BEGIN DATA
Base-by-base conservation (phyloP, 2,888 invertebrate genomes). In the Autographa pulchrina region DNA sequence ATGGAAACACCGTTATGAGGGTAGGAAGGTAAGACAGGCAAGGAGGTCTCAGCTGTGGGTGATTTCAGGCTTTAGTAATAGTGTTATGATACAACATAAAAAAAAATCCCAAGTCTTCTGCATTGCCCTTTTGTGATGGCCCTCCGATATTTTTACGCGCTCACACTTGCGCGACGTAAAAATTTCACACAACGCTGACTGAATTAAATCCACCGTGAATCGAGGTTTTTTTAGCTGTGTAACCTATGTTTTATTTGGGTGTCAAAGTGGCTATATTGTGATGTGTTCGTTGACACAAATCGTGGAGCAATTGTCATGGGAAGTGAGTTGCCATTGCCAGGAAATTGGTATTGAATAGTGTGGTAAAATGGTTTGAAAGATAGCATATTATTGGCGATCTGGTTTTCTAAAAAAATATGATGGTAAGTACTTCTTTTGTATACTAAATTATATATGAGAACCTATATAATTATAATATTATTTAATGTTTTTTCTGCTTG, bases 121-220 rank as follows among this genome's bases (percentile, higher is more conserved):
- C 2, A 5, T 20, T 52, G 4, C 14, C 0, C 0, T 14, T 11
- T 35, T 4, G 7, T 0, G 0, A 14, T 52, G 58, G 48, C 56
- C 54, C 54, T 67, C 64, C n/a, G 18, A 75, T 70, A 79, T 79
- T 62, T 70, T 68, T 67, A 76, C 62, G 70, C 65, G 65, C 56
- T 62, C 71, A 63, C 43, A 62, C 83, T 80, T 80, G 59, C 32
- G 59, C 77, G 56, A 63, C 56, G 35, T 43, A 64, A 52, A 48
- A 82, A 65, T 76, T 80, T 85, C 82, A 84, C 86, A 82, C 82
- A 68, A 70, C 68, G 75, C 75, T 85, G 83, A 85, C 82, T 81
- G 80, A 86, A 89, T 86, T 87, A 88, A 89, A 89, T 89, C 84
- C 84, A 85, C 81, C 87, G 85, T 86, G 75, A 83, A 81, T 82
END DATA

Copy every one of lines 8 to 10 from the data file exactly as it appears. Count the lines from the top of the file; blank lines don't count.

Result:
- A 82, A 65, T 76, T 80, T 85, C 82, A 84, C 86, A 82, C 82
- A 68, A 70, C 68, G 75, C 75, T 85, G 83, A 85, C 82, T 81
- G 80, A 86, A 89, T 86, T 87, A 88, A 89, A 89, T 89, C 84